Windows 10 automatic restarts

Yuriman

Diamond Member
Jun 25, 2004
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Trying to figure out how to get control of this, so far drawing a blank. Most of the machines I monitor have Win10 Pro, and while I imagine there's probably a way to prevent update restarts with an Enterprise license, that's not feasible in the near-term.

Example: Small nursing home using Win10 at a nurse's station. Nurse goes to look up allergy information on a patient while giving medication, machine reboots mid-lookup.

Windows lets you define active hours, but needs a 6 hour window where it can reboot at any time. However, some of these Windows machines are in areas where they might be used at any point of the day, and an untimely reboot could have serious consequences.

I've read about making a powershell script to have a rolling change to active hours, constantly moving it ahead, but this seems like a really inelegant solution.

Anyone have any thoughts?
 

deustroop

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Dec 12, 2010
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"Nurse goes to look up allergy information on a patient while giving medication, machine reboots mid-lookup."

The nurse should know what she's doing before doing it.

"Windows lets you define active hours, but needs a 6 hour window where it can reboot at any time."

Not sure about that. The 6 hr. window may be attenuated by a fixed restart time. See Restart Options, Schedule a Time.

Also, you might have to schedule this activity per station. But you should first determine what MS means by the statement that Windows will not restart without "checking to see that you are not using it." Maybe browsing and reading patient records during break will qualify as usage.o_O
 

Yuriman

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Jun 25, 2004
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To my knowledge, the nurses are required by law to look these things up, or at least by company policy (I work at an MSP, and I'm unsure of the details). Imagine a medical emergency, and they need to look up if the patient has any reactions to an otherwise life-saving treatment. At the very least, it's highly annoying for a workstation to restart in the middle of typing a sentence - which they do, outside of active hours.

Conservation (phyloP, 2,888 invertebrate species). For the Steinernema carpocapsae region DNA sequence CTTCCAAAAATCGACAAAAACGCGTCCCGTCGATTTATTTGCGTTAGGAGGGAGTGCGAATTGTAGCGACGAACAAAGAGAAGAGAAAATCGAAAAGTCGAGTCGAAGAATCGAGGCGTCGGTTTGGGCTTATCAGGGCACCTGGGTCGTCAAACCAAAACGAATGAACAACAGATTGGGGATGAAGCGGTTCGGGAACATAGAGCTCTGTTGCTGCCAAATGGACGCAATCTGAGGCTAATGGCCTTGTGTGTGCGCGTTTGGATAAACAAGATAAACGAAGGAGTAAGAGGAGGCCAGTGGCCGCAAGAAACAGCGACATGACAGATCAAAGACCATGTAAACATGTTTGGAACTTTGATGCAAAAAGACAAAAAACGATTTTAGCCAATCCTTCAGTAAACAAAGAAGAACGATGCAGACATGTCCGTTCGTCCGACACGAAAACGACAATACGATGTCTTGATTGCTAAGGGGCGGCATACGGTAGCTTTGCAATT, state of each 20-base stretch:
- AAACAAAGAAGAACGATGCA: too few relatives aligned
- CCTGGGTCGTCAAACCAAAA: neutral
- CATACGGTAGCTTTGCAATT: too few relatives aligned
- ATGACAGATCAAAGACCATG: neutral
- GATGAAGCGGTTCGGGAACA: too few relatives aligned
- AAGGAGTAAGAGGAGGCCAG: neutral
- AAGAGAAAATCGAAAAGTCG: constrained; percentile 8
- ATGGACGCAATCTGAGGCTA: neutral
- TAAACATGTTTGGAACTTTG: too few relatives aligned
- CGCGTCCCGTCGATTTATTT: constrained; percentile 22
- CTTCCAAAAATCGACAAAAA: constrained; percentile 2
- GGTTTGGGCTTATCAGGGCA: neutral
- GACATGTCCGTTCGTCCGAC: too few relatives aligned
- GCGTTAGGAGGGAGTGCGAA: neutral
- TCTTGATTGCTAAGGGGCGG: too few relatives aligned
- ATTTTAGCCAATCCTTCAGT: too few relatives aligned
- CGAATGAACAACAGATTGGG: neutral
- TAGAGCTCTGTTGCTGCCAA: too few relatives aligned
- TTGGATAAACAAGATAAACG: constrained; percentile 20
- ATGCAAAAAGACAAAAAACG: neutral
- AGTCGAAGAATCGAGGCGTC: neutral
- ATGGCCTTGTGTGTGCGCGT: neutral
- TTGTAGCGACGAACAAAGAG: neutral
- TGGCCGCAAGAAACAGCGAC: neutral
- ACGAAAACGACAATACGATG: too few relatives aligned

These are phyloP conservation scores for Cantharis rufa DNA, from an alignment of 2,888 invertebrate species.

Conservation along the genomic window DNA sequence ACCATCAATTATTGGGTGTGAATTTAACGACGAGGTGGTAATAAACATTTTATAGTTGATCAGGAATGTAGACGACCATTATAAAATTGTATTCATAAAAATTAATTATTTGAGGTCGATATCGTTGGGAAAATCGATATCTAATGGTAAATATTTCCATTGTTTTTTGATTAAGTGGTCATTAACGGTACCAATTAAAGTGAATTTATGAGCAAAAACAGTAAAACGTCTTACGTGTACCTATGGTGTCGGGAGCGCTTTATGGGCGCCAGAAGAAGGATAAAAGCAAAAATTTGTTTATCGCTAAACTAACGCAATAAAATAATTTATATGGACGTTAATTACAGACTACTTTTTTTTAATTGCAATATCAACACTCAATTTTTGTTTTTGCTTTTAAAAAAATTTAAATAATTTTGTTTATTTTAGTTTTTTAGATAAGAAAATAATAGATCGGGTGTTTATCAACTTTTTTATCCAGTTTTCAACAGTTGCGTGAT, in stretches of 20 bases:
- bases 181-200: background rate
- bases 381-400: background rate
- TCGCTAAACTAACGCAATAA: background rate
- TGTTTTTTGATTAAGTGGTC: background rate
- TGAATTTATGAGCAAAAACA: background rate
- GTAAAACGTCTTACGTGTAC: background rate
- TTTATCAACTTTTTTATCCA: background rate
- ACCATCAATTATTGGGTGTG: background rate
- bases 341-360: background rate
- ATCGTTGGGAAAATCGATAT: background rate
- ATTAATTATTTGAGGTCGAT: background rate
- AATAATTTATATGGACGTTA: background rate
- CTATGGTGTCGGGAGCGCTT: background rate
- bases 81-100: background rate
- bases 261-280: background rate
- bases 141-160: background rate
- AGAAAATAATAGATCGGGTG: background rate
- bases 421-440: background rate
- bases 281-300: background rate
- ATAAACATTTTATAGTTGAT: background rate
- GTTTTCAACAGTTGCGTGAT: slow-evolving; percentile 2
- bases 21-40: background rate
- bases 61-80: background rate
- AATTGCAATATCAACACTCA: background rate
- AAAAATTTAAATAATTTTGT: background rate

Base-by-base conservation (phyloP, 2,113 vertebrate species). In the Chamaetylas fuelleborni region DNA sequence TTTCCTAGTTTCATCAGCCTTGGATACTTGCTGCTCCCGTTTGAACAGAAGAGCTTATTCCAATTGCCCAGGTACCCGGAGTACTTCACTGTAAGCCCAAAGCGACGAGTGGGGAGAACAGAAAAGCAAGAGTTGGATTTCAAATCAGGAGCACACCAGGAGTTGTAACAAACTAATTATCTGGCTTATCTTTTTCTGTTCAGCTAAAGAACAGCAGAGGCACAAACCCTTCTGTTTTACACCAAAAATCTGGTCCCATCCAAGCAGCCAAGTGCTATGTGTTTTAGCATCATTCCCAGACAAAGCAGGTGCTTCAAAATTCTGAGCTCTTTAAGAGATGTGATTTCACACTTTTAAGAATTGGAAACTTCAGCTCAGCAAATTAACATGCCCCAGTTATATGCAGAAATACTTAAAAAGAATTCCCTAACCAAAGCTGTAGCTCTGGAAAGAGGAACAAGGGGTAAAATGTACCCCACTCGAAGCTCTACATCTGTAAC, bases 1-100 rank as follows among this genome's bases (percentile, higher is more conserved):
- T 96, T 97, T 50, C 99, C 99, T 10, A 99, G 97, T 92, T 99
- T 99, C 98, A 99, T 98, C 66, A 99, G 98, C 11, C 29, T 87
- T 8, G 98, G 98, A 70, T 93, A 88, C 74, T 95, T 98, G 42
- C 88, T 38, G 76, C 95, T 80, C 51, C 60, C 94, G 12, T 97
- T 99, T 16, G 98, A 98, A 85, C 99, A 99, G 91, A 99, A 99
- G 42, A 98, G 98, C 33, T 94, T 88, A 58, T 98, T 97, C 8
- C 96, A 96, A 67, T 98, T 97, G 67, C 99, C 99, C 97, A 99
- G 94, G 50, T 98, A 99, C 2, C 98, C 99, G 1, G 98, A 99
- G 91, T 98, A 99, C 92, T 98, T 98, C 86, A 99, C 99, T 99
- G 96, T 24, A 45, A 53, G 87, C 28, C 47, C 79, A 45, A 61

My experimentation suggests that a fixed time must be selected after updates are pushed, meaning I can't do this in advance, and the way we push updates is generally that we validate them and them make the updates available to be downloaded at next opportunity.

These are multi-user machines. One nurse might take the time to schedule a reboot after her shift, which will hit the next person to use it, and there won't be an opt-out, it'll just shut down in the middle of their work.
 

DaveSimmons

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Aug 12, 2001
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I've read about making a powershell script to have a rolling change to active hours, constantly moving it ahead, but this seems like a really inelegant solution.
If that means it never restarts, that could lead to the machine getting infected after a security fix gets postponed indefinitely.

My Windows 10 shows a little (1) in Notification Center with the message telling me a restart is going to happen. If staff could learn to reboot in between patients before the automatic restart is triggered then the problem will go away.
 
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Yuriman

Diamond Member
Jun 25, 2004
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If that means it never restarts, that could lead to the machine getting infected after a security fix gets postponed indefinitely.

My Windows 10 shows a little (1) in Notification Center with the message telling me a restart is going to happen. If staff could learn to reboot in between patients before the automatic restart is triggered then the problem will go away.
This is a helpful suggestion.

I believe they also have a machine which controls all of the key-locks and surveillance cameras which is rebooting now. For the last decade or so it hasn't been a problem, but we might need to migrate these functions to something that isn't Windows 10 if I can't, for instance, postpone the reboot to happen every week on Sunday at 4AM or something. Unfortunately, you can't set a window of time any less than 6 hours wide for updates to take place, and it's very possible for us to reboot the machine at, say, 10PM, for an update to install at 10:30 and for it to interrupt a nurse at 11, if that's within the forced minimum 6 hour window which Windows is allowed to reboot whenever it likes.
 

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